High Intensity Interval Training

by: Kyna Lewis

It can be hard to find time to meet the 30-60 minute per day requirement for aerobic exercise. What if I told you there could be a more effective and time efficient route to burn fat? High Intensity Interval Training (HIIT) is a form of cardiovascular exercise that involves high intensity bouts of exercise such as sprints, with rest or active recovery cycles. These cycles could include time allotted just for rest or a lower intensity recovery, such as walking. Just like continuous training, HIIT has several benefits. HIIT has been shown to have significant improvements in aerobic fitness, metabolic health, and cardiovascular health.  (Kilpatrick, M., 2014).

HIIT PIC

When completing an aerobic HIIT training workout, you want to consider the duration, intensity, and frequency of the work intervals and the length of the rest and recovery periods. A HIIT session should consist of a warm up period of exercise between 5-7 minutes, followed by shorter bouts of high intensity effort which typically require you to become breathless during the work interval, and a relief interval such as rest, walking, or moderate exercise such as jogging. The short bursts of high intensity exercise periods may range from 5 seconds to 8 minutes long, and are performed at 80% to 95% of estimated maximal heart rate. The rest and recovery periods should be equal in time of the work intervals or even a bit longer, or double the work interval time usually performed at 40%-50% of estimated maximal heart rate. The sessions continue with three to ten repetitions alternating work and relief intervals, and ending with a period of cool down exercises totaling just about 15-20 minute. (Kravitz, L., 2014).

HIIT training can be modified into exercise sessions below the minimum training threshold for beginner exercisers as well as conditioned athletes who wish to improve aerobic power. HIIT training can be performed in a variety of exercise modes, including bodyweight exercises, cycling, walking, swimming, jump rope, elliptical cross-training, and in group exercise classes. It is also really important to establish a base fitness level before engaging in HIIT training or any exercise training program. Although HIIT training is more common in athletic training programs, there are beneficial results established through published research studies indicating that high-intensity training is more effective and time efficient in improving performance, and it can be modified and used for all individuals who have a base fitness level (exercising 3-5 times a week for 20-60 minutes at a moderate intensity).  If you have not been exercising habitually, one alternative might be to try moderate intensity interval training (MITT), which involves working at a moderate intensity with cycles of rest or low-intensity recovery periods.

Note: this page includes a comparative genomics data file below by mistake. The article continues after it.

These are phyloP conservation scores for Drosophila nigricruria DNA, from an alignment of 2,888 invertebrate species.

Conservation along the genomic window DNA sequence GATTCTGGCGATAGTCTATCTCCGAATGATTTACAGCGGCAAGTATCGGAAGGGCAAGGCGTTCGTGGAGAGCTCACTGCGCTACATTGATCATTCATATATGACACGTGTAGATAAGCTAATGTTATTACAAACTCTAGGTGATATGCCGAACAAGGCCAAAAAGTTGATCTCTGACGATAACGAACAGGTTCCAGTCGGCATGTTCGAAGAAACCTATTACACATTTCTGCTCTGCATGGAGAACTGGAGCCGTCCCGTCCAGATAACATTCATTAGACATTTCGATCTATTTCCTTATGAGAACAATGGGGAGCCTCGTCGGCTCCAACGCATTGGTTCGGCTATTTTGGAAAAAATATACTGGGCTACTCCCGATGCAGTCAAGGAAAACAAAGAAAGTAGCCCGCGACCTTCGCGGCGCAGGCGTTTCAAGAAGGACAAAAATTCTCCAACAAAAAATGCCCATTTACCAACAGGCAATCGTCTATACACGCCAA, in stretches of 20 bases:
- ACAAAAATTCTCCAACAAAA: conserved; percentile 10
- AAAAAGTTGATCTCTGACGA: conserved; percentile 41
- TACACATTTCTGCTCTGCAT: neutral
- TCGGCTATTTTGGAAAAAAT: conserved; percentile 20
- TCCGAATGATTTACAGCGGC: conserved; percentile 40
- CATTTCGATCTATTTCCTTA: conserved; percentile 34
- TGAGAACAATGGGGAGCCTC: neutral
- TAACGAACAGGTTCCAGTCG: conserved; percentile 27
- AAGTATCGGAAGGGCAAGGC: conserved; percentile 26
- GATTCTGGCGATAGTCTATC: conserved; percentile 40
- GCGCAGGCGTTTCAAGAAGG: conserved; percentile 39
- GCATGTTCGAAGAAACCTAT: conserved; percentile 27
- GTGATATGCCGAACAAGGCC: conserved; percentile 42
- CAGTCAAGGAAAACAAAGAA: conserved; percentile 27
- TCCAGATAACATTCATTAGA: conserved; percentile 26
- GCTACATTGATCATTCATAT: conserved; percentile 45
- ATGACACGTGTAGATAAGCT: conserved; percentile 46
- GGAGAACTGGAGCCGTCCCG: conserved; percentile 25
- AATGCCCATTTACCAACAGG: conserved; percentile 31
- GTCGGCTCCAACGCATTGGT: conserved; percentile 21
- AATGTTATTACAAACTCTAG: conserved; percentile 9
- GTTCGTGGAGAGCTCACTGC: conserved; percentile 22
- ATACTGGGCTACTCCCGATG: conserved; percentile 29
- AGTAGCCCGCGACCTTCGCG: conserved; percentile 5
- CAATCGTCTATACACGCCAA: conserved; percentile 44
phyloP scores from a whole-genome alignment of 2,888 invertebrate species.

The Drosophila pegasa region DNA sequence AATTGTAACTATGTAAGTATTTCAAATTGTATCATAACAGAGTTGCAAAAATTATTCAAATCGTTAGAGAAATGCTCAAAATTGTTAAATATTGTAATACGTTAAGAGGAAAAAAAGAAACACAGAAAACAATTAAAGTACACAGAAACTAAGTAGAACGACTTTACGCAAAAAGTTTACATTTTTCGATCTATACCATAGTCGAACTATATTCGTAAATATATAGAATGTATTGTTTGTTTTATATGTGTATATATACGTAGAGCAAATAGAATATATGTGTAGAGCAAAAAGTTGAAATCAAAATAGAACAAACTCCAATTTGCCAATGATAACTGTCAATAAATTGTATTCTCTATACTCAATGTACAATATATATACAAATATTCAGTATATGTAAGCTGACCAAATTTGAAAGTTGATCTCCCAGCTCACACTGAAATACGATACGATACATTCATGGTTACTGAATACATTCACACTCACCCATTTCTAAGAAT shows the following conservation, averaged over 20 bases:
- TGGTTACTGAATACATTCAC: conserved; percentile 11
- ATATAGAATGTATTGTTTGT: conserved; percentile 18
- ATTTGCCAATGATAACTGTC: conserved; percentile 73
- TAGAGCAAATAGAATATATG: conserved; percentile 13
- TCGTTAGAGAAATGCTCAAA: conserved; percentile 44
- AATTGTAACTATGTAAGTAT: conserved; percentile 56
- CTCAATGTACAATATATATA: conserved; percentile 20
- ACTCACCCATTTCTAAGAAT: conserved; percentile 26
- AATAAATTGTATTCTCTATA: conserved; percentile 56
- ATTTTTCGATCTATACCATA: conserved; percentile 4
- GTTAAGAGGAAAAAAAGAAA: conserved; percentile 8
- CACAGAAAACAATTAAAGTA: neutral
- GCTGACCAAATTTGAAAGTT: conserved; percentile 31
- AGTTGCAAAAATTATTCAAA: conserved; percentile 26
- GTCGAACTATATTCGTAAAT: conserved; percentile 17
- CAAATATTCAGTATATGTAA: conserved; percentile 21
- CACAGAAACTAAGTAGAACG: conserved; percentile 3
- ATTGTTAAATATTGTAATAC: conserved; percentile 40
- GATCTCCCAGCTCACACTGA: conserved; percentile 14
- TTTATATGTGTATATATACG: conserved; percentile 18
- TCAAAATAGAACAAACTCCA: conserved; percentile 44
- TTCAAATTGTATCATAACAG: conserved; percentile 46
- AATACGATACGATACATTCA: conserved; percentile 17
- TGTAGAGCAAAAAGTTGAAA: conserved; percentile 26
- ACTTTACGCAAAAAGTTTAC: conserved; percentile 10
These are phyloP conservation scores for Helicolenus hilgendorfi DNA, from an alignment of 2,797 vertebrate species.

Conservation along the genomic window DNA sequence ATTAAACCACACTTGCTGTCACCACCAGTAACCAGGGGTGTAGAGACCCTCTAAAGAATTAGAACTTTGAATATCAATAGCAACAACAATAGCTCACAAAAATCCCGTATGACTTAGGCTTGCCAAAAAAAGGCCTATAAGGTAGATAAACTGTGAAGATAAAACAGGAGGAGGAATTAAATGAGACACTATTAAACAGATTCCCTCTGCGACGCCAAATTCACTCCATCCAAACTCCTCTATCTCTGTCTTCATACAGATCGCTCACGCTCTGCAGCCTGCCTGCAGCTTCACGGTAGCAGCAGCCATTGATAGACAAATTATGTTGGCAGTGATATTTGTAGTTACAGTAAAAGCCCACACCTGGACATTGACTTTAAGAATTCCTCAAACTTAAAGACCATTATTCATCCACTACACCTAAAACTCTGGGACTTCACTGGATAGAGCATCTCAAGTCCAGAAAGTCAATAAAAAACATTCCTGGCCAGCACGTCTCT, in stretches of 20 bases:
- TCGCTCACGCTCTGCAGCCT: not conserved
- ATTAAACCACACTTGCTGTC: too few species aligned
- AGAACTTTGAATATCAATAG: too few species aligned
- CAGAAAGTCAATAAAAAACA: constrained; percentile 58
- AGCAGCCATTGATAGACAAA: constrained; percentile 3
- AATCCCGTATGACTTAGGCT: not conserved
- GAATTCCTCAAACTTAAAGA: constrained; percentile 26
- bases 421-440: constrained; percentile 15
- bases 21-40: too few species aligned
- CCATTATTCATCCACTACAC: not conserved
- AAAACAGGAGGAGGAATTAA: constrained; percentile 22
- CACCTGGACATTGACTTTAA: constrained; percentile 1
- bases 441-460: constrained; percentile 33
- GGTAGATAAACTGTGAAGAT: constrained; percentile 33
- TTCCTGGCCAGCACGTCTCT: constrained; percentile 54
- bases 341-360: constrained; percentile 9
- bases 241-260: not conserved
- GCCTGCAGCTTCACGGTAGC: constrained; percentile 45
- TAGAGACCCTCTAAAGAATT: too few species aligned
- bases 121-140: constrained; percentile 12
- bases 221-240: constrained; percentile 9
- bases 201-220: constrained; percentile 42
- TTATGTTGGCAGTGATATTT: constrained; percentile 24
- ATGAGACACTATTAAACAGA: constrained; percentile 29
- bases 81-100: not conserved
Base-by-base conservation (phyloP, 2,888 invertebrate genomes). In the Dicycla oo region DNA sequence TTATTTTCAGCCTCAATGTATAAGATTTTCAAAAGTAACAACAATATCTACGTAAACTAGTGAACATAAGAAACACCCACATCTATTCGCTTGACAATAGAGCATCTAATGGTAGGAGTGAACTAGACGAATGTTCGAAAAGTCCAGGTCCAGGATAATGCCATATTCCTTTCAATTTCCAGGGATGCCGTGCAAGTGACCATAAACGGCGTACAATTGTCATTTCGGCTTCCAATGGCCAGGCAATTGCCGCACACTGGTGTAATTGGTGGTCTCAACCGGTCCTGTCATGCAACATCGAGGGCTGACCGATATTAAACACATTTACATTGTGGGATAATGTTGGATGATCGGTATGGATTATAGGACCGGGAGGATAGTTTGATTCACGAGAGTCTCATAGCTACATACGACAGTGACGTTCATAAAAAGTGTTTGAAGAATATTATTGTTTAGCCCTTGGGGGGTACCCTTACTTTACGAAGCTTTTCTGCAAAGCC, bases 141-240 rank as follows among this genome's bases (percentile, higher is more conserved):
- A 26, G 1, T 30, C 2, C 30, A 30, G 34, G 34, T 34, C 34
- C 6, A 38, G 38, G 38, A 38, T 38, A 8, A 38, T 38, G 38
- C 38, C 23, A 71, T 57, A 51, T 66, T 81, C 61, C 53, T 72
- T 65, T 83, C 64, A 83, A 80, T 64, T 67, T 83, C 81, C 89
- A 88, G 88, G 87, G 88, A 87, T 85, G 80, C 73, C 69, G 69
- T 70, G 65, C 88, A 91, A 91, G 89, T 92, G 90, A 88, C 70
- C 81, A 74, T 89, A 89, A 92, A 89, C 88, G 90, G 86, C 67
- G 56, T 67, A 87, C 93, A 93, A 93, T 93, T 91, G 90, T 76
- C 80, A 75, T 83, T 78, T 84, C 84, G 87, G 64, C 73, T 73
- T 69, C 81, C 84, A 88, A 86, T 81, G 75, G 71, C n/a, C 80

Here’s an example of a sample HIIT Program:

  • Warm up for 2 to 5 minutes at a low to moderate intensity.
  • 1-minute high-intensity work interval at about 80%-95% of max effort.
  • 1-minute low-intensity relief interval at about 10% max effort.
  • Repeat the work and relief intervals 10 times for 20 minutes total.
  • Cooldown for 5-10 minutes.

American College of Sports Medicine. High Intensity Interval Training. (2014)

Griffin, J.C. Client-Centered Exercise Prescription. 2015. Human Kinetics. P. 222-223

International Journal of Applied Sports Sciences. Evaluating and Comparing the Effect of High Intensity Interval Training vs. Low Intense, Longer-lasting training on Endurance Performance in Recreational Runners.

(Kilpatrick, Marcus W., Ph.D. “High-Intensity Interval Training.” A Review of Physiological and Psychological Responses 18.5 (2014): 0-5. Web.)

 

 

 

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Assistant Professor, Kinesiology and Health Studies department